Is it possible to grow more food, increase profits for farmers, and improve the environment along the way – just by changing the way we insure crop loss? Based on anecdotal evidence, this reality may be well within reach; during the drought of 2012, Midwest producers who used conservation practices, such as cover crops, experienced lower yield losses. Given this and other similar emerging evidence that conservation practices lead to lower crop losses, could the federal crop insurance program recognize these practices as risk mitigation strategies? What if the Risk Management Agency (RMA) at USDA were able to quantifiably correlate improved soil health and water holding capacity with reduced crop losses during instances of extreme weather?
With roughly 900,000 farmers participating in the federal crop insurance program, we believe that these and other related questions are worth asking. A conservation-grounded crop insurance program could help drive broader-scale adoption of practices that are good for both a producer’s bottom line, the environment, and the taxpayer.
Determining the extent to which a practice such as cover cropping or managing for soil health reduces the risk of crop loss requires gathering and analyzing vast quantities of data. With the terabytes of data USDA already collects from farmers, a data integration and analysis effort could be done now, with no need to wait for the next farm bill.
USDA has some promising data integration efforts already underway – but these can and should go further. Producers, farm and conservation groups, crop insurance companies, NGOs, researchers, and others stand willing and ready to help support and work with USDA in an effort to make existing data more accessible to better understand how conservation practices reduce risks.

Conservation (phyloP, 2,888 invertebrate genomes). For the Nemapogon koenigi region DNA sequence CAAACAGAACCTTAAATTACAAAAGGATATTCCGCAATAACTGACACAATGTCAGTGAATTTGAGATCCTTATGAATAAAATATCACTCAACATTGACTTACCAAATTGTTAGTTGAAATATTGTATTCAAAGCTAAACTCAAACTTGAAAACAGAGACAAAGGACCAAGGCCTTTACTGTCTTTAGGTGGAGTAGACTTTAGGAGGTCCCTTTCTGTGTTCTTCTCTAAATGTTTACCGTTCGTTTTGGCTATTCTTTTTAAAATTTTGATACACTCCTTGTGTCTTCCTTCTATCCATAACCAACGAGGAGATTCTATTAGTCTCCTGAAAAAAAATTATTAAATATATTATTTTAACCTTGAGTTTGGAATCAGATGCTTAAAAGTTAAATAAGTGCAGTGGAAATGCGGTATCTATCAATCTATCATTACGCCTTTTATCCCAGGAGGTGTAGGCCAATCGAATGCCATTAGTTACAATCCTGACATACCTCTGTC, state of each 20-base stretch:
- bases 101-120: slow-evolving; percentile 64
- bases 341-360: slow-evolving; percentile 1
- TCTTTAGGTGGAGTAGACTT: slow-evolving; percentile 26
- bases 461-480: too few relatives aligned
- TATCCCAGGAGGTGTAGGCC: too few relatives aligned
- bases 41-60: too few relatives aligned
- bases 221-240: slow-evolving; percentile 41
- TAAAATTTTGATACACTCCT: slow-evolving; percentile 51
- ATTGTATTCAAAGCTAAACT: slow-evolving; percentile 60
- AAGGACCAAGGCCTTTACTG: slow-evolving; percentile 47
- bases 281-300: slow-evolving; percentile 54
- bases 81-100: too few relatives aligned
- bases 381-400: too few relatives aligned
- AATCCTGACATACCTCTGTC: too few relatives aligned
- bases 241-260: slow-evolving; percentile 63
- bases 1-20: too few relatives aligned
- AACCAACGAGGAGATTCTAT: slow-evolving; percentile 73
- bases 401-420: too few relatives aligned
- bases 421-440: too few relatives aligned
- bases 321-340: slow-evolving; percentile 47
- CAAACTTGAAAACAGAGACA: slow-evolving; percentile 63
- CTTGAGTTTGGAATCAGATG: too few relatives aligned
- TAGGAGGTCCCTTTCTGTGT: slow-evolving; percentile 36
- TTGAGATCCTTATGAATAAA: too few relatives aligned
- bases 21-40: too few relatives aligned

The results of these efforts could be significant.
First, they could drive changes in how RMA rates risks. Imagine if producers were able to pay less for their crop insurance because they use certain soil-enhancing practices. With 70% of total U.S. cropland in the crop insurance program, changes in crop insurance could dramatically accelerate producers’ adoption of conserving agricultural practices and yield far-reaching environmental and productivity benefits. Structured appropriately, these changes could also reduce both the short-term and long-term cost of the program to taxpayers.
Second, this data integration and analysis effort could help inform efforts by a growing number of agricultural supply chain sustainability initiatives that are recommending or prescribing the use of specific on-farm practices and technologies.
Third, data integration and analysis could also help support fledgling efforts underway in both the private and public sectors to develop markets for ecosystem services.
Fourth, the insights gleaned from this effort could help inform decisions by USDA, research institutions, and policymakers about where data and results gaps exist and, therefore, how to prioritize future investments and direct policy changes.
In a “point of view” paper released earlier this week by AGree (available here), Stephanie Mercier, the former Chief Economist of the Senate Agriculture Committee and currently with the Farm Journal Foundation, details and argues for the type of initiative we describe above. She provides details about public and private data sets that USDA and others could integrate and highlights potential uses of the data analysis findings. It deserves serious consideration.
Ferd Hoefner is Policy Director of the National Sustainable Agriculture Coalition. Bruce Knight is Principal and Founder of Strategic Conservation Solutions and formerly served as Chief of USDA’s Natural Resources Conservation Service.